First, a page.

Description of Designated "Athletic Activity": HORSERACING.

The policy does not apply to "bodily injury" to any person while practicing or participating in any "Athletic Activity" shown in the above Schedule. For the purposes of this endorsement, "Athletic Activity" means physical fitness activity including gym classes or similar activities; or a sports or athletic contest or exhibition that you [the insured] sponsor.

 Delaware Park then filed this coverage action in the Superior Court. After discovery, both sides filed cross motions for summary judgment. After finding that the Twin Cities policy covered the three underlying claims, the Superior Court granted Delaware Park's motion for summary judgment, and denied Twin Cities' cross motion. Twin Cities appealed from the order implementing those rulings.


 The issue presented on the summary judgment motions in the trial court was one of law: was the activity in which the breeze riders were engaged "horseracing" within the meaning of the above‑quoted policy exclusion? The trial court answered that question in the negative. Twin City's appeal presents the identical issue. This Court reviews, de novo, rulings that involve the interpretation of contract language, including policies of insurance. This Court also reviews de novo a decision granting summary judgment. Because in this case all parties agreed that no material issue of fact precluded the entry of summary judgment, this Court's sole task is to determine and apply the principles of law that govern the interpretation of the parties' contract.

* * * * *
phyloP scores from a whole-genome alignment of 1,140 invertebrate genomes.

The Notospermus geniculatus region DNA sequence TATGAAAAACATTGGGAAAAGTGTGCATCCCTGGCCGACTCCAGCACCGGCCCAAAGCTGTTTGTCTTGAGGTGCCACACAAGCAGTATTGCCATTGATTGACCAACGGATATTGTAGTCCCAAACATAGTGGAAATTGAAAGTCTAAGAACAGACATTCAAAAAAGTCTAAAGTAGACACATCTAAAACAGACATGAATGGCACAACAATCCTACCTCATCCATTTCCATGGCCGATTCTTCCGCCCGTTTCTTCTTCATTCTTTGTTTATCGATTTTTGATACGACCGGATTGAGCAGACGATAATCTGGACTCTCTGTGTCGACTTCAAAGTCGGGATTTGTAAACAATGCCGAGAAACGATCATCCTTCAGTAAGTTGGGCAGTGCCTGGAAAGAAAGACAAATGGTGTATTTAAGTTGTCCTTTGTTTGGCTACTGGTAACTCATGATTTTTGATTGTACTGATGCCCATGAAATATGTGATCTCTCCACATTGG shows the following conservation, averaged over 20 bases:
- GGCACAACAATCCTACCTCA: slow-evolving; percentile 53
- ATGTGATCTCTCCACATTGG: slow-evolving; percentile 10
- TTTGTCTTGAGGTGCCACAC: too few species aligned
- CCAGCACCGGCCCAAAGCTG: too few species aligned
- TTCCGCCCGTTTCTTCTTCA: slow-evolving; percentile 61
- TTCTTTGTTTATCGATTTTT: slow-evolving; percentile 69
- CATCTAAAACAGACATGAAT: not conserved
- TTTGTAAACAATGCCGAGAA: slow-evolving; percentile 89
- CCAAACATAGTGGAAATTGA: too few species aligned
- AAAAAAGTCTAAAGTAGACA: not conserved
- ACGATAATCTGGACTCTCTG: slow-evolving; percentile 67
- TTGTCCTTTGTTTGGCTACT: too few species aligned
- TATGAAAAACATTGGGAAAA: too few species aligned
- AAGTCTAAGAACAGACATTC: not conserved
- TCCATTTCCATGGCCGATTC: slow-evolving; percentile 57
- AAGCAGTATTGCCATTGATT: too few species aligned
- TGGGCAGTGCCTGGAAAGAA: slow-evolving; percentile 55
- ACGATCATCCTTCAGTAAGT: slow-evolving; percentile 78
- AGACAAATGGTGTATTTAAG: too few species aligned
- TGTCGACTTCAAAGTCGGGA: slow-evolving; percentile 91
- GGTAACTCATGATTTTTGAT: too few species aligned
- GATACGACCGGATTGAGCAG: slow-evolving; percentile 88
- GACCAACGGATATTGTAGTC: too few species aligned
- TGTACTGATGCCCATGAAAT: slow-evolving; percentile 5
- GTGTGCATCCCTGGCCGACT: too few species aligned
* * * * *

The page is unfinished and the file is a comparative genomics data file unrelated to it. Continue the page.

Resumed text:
In the trial court, Twin Cities claimed that coverage was excluded because the activity in which the breeze riders were engaged when they sustained their injuries (November 5, 1999) was "practicing or participating" in horse racing. The Court concluded that the breeze riders were clearly not "participating" in horse racing, because:

No races were scheduled or took place on that date. At best, there was a conditioning or exercising, and learning to "ride in company." There was no evidence that the breeze riders ever rode the horses in question, in a race or otherwise, prior to that date. Indeed, Ms. Waldman was not considered to be a jockey and presumably couldn't participate in the formal horseracing presented at Delaware Park.

 That ruling was not dispositive, however, because there remained the question of whether the breeze riders were "practicing" horse racing. On that issue the trial court found the policy language to be "poorly drafted" and ambiguous. Because of the ambiguity, the trial court applied both the contra preferentem rule of construction, which requires that the ambiguity be resolved against the drafter (here, Twin Cities), and also the rule of construction requiring that exclusions in statutorily required insurance policies be construed narrowly. Applying those rules of construction, the trial court interpreted the exclusion for "practicing" horse racing as encompassing "activities directly related to the presentation of a scheduled or ongoing race." Because the conditioning or general training activity in which the breeze riders were engaged did not fall within that category, the breeze riders' personal injury claims were found to be covered under the Twin City policy.